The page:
American Trends Panel weighting dimensionsThe ATP sample of adults was weighted in a multistep process that begins with a base weight incorporating the respondents’ original survey selection probability and the fact that in 2014 and 2017 some panelists were subsampled for invitation to the panel. For panelists recruited prior to 2018, an adjustment was made for the fact that the propensity to join the panel and remain an active panelist varied across different groups in the sample. No adjustment was made for new panelists from the 2018 recruitment. The final step in the weighting uses an iterative technique known as raking that aligns the sample to population benchmarks on the dimensions listed in the accompanying table.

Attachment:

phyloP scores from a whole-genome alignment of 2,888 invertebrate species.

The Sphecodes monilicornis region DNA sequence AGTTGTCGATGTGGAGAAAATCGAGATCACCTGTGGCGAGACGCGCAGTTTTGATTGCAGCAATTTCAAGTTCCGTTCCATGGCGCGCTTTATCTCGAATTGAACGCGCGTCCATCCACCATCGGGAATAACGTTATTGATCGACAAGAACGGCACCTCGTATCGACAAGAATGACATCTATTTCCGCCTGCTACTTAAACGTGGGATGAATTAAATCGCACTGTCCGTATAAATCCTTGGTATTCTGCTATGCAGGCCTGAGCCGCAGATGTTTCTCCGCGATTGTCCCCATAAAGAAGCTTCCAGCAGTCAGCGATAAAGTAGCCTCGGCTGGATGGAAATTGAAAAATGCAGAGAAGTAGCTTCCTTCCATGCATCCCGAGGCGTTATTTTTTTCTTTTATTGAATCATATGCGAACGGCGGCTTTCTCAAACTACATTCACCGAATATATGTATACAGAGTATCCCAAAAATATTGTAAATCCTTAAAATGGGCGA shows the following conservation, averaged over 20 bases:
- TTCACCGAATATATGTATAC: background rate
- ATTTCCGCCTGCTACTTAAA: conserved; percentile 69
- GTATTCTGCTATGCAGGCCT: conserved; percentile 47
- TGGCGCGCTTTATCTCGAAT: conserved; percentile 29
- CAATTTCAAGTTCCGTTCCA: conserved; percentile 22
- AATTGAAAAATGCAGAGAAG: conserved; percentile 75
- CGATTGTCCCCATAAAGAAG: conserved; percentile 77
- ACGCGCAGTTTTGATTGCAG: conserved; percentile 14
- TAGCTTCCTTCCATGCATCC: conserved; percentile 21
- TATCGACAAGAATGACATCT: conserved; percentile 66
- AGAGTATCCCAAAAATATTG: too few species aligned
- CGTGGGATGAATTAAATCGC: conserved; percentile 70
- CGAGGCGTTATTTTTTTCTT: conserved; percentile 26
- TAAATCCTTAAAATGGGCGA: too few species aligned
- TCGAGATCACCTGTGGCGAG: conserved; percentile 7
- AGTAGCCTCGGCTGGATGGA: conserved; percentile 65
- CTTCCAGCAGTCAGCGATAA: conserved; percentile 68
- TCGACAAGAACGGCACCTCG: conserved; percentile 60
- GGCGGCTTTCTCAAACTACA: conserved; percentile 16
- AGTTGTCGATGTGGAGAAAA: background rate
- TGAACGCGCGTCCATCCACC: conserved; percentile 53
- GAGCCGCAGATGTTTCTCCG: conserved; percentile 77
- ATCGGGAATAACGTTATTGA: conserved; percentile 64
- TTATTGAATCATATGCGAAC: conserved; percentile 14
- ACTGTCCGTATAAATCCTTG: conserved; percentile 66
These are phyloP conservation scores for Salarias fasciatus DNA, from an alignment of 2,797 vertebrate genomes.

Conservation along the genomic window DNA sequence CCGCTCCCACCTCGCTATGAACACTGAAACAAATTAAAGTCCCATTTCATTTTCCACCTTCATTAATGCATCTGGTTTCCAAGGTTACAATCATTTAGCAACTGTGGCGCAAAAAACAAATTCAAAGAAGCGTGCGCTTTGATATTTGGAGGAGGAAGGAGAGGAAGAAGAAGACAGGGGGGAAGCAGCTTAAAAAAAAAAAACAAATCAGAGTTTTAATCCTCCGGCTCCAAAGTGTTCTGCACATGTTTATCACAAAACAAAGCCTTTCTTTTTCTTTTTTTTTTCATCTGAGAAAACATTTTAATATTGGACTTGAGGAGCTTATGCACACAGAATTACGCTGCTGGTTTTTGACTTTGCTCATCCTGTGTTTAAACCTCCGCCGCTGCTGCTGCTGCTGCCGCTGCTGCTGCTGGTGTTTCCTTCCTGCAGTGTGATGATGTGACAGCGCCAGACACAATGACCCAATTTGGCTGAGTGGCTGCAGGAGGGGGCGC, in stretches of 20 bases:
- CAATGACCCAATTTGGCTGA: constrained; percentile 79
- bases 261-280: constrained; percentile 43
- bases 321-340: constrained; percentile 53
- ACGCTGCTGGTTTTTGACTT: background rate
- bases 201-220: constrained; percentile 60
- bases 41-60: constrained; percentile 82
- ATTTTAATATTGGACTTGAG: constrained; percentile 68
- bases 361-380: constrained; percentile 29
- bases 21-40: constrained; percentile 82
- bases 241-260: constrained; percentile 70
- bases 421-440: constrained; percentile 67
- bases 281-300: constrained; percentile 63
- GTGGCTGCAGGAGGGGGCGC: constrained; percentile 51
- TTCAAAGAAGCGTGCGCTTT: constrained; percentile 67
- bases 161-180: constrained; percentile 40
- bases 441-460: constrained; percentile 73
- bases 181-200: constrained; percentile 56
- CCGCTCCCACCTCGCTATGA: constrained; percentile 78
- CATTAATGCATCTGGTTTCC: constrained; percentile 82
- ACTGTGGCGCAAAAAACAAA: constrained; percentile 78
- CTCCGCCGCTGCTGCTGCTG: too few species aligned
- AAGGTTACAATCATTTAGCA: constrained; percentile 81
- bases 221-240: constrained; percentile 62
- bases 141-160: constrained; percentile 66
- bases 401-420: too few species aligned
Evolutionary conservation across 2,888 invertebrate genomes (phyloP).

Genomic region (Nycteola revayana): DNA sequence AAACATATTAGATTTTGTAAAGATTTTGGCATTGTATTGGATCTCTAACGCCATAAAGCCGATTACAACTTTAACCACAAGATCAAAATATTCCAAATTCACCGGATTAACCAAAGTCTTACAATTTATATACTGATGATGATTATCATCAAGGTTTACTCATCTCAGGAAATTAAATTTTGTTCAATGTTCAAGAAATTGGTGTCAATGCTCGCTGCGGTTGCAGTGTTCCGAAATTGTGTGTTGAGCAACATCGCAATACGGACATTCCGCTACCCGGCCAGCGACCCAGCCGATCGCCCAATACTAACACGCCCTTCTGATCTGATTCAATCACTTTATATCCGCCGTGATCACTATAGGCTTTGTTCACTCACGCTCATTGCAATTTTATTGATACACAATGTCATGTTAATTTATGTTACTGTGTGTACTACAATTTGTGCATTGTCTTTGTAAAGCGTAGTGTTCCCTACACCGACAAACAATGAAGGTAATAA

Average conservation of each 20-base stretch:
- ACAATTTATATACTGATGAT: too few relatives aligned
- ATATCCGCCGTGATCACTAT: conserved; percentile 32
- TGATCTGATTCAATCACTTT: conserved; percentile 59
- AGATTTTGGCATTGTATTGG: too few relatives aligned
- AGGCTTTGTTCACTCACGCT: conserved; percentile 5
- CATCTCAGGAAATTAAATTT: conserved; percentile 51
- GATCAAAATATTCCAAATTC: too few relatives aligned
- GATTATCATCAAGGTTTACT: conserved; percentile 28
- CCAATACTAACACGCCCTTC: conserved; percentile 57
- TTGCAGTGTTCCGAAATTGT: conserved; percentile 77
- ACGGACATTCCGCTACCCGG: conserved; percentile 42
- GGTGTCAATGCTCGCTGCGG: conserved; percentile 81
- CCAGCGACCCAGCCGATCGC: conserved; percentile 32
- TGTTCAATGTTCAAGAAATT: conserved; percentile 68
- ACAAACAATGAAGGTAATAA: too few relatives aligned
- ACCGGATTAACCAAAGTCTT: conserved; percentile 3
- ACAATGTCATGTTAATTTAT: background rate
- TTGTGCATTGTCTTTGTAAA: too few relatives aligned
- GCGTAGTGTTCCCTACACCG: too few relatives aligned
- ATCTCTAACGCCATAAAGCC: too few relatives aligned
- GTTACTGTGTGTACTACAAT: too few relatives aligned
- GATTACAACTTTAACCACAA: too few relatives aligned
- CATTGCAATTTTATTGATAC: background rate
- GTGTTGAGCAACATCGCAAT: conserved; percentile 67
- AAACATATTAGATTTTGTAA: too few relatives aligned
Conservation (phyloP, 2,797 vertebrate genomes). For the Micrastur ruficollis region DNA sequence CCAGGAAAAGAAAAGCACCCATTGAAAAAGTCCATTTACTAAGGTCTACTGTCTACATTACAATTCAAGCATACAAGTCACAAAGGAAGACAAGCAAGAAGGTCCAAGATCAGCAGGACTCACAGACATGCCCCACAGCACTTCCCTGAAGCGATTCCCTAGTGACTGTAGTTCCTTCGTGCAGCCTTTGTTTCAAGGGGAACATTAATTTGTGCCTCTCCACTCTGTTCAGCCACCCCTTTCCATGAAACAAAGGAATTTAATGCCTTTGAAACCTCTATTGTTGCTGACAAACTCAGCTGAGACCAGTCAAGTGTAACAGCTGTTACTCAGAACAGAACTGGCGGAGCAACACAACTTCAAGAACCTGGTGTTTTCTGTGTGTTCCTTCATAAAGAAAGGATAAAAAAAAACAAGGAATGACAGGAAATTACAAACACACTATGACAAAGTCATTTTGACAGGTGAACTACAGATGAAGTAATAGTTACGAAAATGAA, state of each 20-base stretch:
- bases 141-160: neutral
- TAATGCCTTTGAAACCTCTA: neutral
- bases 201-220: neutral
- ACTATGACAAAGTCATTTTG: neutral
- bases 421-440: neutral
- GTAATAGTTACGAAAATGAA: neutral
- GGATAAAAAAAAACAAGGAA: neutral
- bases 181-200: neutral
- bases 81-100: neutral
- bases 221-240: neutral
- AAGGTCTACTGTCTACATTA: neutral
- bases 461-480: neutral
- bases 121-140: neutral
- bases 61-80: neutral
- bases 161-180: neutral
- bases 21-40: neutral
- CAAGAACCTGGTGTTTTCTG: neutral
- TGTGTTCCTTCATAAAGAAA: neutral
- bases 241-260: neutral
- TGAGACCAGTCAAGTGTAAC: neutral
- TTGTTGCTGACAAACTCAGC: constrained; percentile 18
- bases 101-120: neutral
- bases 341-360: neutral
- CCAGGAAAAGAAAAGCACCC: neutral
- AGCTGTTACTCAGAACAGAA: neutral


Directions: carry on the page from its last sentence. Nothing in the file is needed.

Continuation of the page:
Teen weights

The AmeriSpeak teen sample was weighted in a multistep process that began with the panel base sampling weights that reflect each household’s probability of selection and the fact that some households are subsampled for in-person nonresponse follow-up. These household level weights were then further adjusted for nonresponse and unknown eligibility. These household-level weights were passed on to all eligible adults in each participating household and further adjusted to correct for within-household nonresponse, and calibrated to match the U.S. Census Bureau’s Current Population Survey (CPS) on age, sex, education, race/Hispanic ethnicity, housing tenure, telephone status and census division to create the final panel weights.